Copper, Iron, Magnesium, Manganese, Riboflavin (Vitamin B2), Vitamin B12
Our bodies need energy to grow, to keep warm, to stay active, to repair themselves and to live. The types of food you eat have a huge impact on sustaining your energy levels which is why feeding your body with the most effective nutrients will help you to stay energised and focused throughout the day.
If your energy levels are low, you can start to feel fatigued which decreases the effectiveness of your immune system. A weakened immune system can then make you more vulnerable to illness.
Cognitive Function is the mental processes of your brain which give you the ability to carry out any daily task. This includes your reasoning, memory, concentration, language and your ability to receive and process information, essentially allowing you to navigate in the world around you.
To maintain an active mind, you need to increase your intake of iron and magnesium. Iron is essential for maintaining red blood cells, allowing oxygen to be carried to your brain while magnesium contributes to improving your memory, increasing your concentration levels and boosting your mood.
Copper, Iron, Riboflavin (Vitamin B2), Thiamine (VitaminB1), Vitamin A, Vitamin B12, Vitamin C, Vitamin D
The immune system develops when we’re around 3 months old and it continues to learn and grow throughout our lives, continually defending the body whenever we encounter bacteria and viruses.
However, when you’re stressed, working too hard, travelling too much or eating a poor diet, your defences can be weakened. Increased pressure on the nervous system can imbalance your immune system, making you more vulnerable to falling ill.
To stay healthy, you can eat foods rich in nutrients that will arm your immune system to fight back. Vitamins A, B12, C, D, iron and copper are all beneficial for supporting your immune system and nervous system to work together in harmony.
Copper, Manganese, Riboflavin (Vitamin B2), Vitamin E, Zinc
Every day your body is exposed to environmental factors including air pollution, radiation and intense exercise, which all encourage the excessive formation of free radicals.
Whilst free radicals are natural by-products of metabolism, an imbalance of free radicals can potentially lead to oxidative stress to occur within your body’s cells. The problem is that this causes destabilisation and can result in damaging your cell DNA.
Magnesium, Potassium, Protein, Zinc
Did you know that the muscular system is made up of over 600 muscles which each play a part in every function of the body? They control your body’s movement including your heartbeat, breathing and digestive system.
Muscles thrive on being kept active but exercising too much can have a detrimental impact. By feeding your body with plenty of plant protein, you can minimise the risk of injury and fuel yourself with the energy you need to power through. Protein provides your muscles with energy when you exercise, improves muscle performance and contributes to building and maintaining lean body mass.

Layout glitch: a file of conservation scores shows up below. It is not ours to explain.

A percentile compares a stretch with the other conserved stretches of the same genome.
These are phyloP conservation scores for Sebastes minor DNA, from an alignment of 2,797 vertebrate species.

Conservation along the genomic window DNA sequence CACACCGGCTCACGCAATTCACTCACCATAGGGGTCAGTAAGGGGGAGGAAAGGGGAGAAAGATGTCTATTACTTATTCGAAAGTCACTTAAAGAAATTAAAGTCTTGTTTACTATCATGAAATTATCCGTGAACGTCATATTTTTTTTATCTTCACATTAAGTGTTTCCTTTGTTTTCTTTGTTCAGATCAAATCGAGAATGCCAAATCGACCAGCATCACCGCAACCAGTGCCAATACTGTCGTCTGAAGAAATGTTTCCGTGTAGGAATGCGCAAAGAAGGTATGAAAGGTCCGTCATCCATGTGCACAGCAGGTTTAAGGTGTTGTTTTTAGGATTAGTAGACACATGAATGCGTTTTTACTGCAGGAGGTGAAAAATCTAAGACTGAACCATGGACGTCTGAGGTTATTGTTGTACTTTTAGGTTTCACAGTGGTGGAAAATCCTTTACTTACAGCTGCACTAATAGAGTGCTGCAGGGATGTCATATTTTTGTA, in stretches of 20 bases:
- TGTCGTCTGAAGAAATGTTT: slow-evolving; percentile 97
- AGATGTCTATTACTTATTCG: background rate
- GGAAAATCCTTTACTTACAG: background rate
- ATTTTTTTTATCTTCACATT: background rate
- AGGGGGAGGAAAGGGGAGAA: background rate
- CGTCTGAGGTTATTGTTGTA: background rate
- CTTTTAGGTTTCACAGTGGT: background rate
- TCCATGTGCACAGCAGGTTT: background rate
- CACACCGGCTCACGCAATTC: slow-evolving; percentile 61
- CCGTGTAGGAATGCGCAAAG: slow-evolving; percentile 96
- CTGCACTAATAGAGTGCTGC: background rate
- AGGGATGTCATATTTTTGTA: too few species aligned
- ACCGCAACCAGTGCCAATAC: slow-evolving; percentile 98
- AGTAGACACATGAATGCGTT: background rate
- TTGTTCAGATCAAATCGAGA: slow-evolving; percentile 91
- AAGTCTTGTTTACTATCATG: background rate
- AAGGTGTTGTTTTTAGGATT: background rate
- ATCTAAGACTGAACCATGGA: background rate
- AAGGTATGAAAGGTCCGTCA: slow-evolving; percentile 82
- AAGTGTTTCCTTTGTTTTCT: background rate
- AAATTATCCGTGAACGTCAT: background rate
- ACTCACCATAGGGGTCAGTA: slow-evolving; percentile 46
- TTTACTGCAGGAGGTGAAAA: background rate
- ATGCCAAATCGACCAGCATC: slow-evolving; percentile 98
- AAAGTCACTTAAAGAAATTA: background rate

There’s not just protein to consider. Magnesium and potassium both support muscle function while zinc contributes to protein synthesis, enabling the body to repair muscle and aid your recovery time after working out.
Vitamin A, Vitamin C, Vitamin E
Your skin and eyes can be affected by your lifestyle and the environment you live in, from traffic pollution and sun damage to your diet and sleeping patterns.
Naturally in a continuous cycle of renewal, the skin contains high concentrations of vitamin C, a nutrient that helps support the immune system and collagen synthesis. Collagen is essential for the appearance of the skin, keeping it firm and elastic, and a dose of copper helps to maintain normal connective tissues and skin pigmentation.
Increasing your intake of vitamins A, C and E can help to preserve your vision, and combat against eye diseases including macular degeneration and the formation of cataracts.
Calcium, Manganese, Vitamin K, Zinc
Building healthy bones is incredibly important since bones make up the skeletal system, the body’s structure. Without them, you wouldn’t be able to move or function and your organs would be left unprotected.
Throughout your childhood, adolescence and early adulthood, minerals are absorbed into your bones which contributes to building your bone mass, which peaks once you reach the age of 30. If you don’t build enough bones mass during this time, you are more likely to develop fragile bones that can break easily from impact and daily wear and tear.
Thiamine (Vitamin B1)
The human heart is at the centre of the circulatory system, pumping blood, oxygen, hormones, and essential nutrients and blood cells throughout the body to and from every single cell, and removing carbon dioxide and other wastes. Without the heart, your brain and other vital organs would be left without life-giving oxygen.
Thiamine (vitamin B1) is essential to nourishing heart health and helping this beating muscle to function normally.
Best Heart Superfoods: Spirulina Powder
Cholesterol is a fatty substance that is carried in your arteries. However, not all cholesterol is bad, there is good cholesterol too. But an imbalance of too much bad cholesterol can results in a build-up in your arteries. This causes them to narrow, restricting the flow of blood which can increase the risk of heart attack or stroke.
It’s no secret that Chia Seeds are a nutritional powerhouse and these tiny black seeds are one of the richest sources of plant-based omega-3 which can help to increase your good cholesterol and protect against heart disease. Chia Seeds are incredibly versatile and easy to include in your diet.
Best Cholesterol Level Superfoods: Chia Seeds